UPDATE: Maryland marriage bill dead for the year

An Associated Press article posted online by The Washington Post is saying that the decision in the Maryland House of Delegates today send to send the Civil Marriage Protection Act back to the House Judiciary Committee has effectively killed the legislation for this year.

According to the article, supporters chose to send the bill back to committee rather than take a final vote because they did not believe they had the 71 votes necessary to pass the measure. House Speaker Michael Busch said supporters will try again next year.

Marriage equality opponents, of course, claimed the outcome as a victory.

—  admin

Maryland House sends marriage bill back to committee; no word on what happens next

After three hours of debate on a bill that would have legalized same-sex marriage in the state, Maryland House of Delegates Chairman Del. Joseph Vallario today sent the Civil Marriage Protection Act back to the House’s Judiciary Committee.

The move came during the final reading of the bill. Delegates were expected to vote on the measure today. Supporters were sure of getting only 69 ot 70 of the 71 votes the bill needed to pass in the House. It has already passed in the Senate, and Maryland Gov. Martin O’Malley has said he will sign it into law if it reaches his desk.

Immediately after the bill was sent back to committee, the LGBT rights organization Equality Maryland sent out a press release containing statements attributed to “the staff and board of Equality Maryland; Morgan Meneses-Sheets, executive director, and Charles Butler, board president,” saying that while they are disappointed the House did not pass the measure today, “we are confident we will win in the future.

“With so much at stake today for thousands of Maryland families, we are thankful that our legislative allies have taken such care with this vote. It is best to delay this historic vote until we are absolutely sure we have the votes to win. We look forward to working strategically with our amazing allies in the legislature, and our supporters across the state, to continue to build support for, and win, marriage equality in the Free State,” the Equality Maryland statement said.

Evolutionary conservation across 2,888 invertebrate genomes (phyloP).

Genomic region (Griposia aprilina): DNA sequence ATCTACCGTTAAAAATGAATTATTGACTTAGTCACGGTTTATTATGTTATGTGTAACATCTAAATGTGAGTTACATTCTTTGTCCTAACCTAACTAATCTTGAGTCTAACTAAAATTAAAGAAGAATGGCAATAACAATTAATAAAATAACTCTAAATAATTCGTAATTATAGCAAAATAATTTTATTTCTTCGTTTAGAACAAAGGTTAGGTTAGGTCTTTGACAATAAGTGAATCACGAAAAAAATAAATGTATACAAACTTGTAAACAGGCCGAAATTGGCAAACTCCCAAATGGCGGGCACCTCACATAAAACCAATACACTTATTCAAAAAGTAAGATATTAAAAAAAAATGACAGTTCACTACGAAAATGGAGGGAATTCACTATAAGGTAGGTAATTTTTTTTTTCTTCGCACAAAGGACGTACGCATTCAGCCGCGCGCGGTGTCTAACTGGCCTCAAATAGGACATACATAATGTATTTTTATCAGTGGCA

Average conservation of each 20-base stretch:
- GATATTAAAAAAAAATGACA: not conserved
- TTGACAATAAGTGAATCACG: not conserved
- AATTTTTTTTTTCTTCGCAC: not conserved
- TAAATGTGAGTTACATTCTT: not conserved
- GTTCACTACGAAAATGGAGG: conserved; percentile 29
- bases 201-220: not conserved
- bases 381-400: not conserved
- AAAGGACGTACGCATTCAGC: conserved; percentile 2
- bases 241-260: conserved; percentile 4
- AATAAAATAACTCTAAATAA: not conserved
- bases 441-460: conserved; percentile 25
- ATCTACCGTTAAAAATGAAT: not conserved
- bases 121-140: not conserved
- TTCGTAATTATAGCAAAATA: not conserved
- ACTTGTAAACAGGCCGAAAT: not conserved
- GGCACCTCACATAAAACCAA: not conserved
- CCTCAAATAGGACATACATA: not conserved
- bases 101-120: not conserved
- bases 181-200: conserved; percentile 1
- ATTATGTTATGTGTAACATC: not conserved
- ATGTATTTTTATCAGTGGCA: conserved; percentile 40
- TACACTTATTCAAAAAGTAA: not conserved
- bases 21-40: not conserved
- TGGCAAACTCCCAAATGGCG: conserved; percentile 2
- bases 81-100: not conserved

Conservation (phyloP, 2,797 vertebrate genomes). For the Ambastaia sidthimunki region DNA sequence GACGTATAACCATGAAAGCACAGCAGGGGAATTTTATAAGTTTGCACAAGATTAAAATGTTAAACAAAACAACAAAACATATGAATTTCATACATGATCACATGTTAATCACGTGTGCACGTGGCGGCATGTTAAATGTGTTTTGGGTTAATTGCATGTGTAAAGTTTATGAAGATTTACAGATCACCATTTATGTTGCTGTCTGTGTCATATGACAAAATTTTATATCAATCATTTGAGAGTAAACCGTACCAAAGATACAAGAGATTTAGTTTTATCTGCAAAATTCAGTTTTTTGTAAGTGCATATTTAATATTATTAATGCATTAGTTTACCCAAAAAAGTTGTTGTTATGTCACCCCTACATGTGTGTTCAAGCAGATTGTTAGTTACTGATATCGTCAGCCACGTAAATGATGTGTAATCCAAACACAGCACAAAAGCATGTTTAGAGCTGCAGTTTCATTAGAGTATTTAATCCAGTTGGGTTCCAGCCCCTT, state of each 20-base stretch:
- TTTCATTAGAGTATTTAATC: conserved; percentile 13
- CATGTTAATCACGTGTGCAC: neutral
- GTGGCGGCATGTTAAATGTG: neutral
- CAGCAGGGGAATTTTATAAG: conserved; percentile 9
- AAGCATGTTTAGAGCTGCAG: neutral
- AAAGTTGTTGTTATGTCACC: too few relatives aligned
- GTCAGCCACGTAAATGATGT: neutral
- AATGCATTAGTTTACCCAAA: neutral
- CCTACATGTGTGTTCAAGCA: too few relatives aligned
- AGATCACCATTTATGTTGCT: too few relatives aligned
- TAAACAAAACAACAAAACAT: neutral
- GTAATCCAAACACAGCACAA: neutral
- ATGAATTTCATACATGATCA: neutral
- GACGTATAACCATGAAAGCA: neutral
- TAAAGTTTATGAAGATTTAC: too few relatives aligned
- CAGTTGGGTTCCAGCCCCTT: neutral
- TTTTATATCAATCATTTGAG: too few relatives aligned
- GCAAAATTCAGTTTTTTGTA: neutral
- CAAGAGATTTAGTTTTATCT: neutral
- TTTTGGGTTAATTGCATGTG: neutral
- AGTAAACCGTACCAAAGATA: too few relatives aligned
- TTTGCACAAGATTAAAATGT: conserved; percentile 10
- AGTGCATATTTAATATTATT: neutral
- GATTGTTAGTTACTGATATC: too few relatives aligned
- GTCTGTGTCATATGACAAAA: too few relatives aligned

I have seen no explanation yet of what happens now with the bill.

 

—  admin

Catholics For Equality urging support for marriage equality bill in Maryland

The Maryland House of Delegates is expected to take up consideration of the same-sex marriage bill there about 11 a.m. (Eastern Standard Time, I assume) on Friday, and according to Maryland Catholics for Equality, “out-of-state anti-gay calls are flooding Annapolis” to try and get the bill defeated.

So the organization is urging pro-equality Maryland residents to be sure and call their delegates to counteract the anti-gay forces.

In an e-mail that just hit my inbox, Maryland Catholics for Equality say: “Call NOW and let your Delegates know three important things: you are an actual constituent (not out of state), you are Catholic, and that you stand with the majority of Catholics in Maryland in support of HB175 — Religious Freedom and Civil Marriage Protection Act. Ask them not to bow down to out of state pressure.”

The measure has already passed the Maryland Senate and Gov. Martin O’Malley has said he will sign the bill into law if it reaches his desk. But things are close in the House of Delegates, where the bill was initially expected to pass easily.

If you aren’t a resident of Maryland, don’t cheat by calling the delegates and saying you are. But keep an eye on Instant Tea tomorrow, and we’ll let you know what happens.

—  admin

Maryland senator does a 180 on gay marriage

Sen. Jim Brochin

Maryland State Sen. Jim Brochin, a Democrat, used to say that while he supported civil unions for same-sex couples, he did not support full marriage rights for those couples. This week, he changed his mind and said he will vote for legislation giving full marriage rights to same-sex couples.

Why? Because he listened.

First of all, Brochin listened to the stories of same-sex couples when they testified during public hearings in favor of the proposed Religious Marriage and Civil Marriage Protection Act. But most importantly, he listened to those who testified against the bill. And he was appalled by what he heard.

“The people who are against the bill, all they did was demonize homosexuality, call them pedophiles, androids, and I just, I can’t oppose the bill and be on the same side as people who would do that,” Brochin told AM 630 WMAL radio in explaining his change of heart. “It’s destructive, it’s insulting to the same-sex families who are trying to raise their kids.”

The bill needs 24 votes to pass the Maryland Senate and 29 to avoid any debate. Brochin’s decision makes him the 21st senator to publicly pledge support, and he said this week he believes the bill has a good chance of passing.

—  admin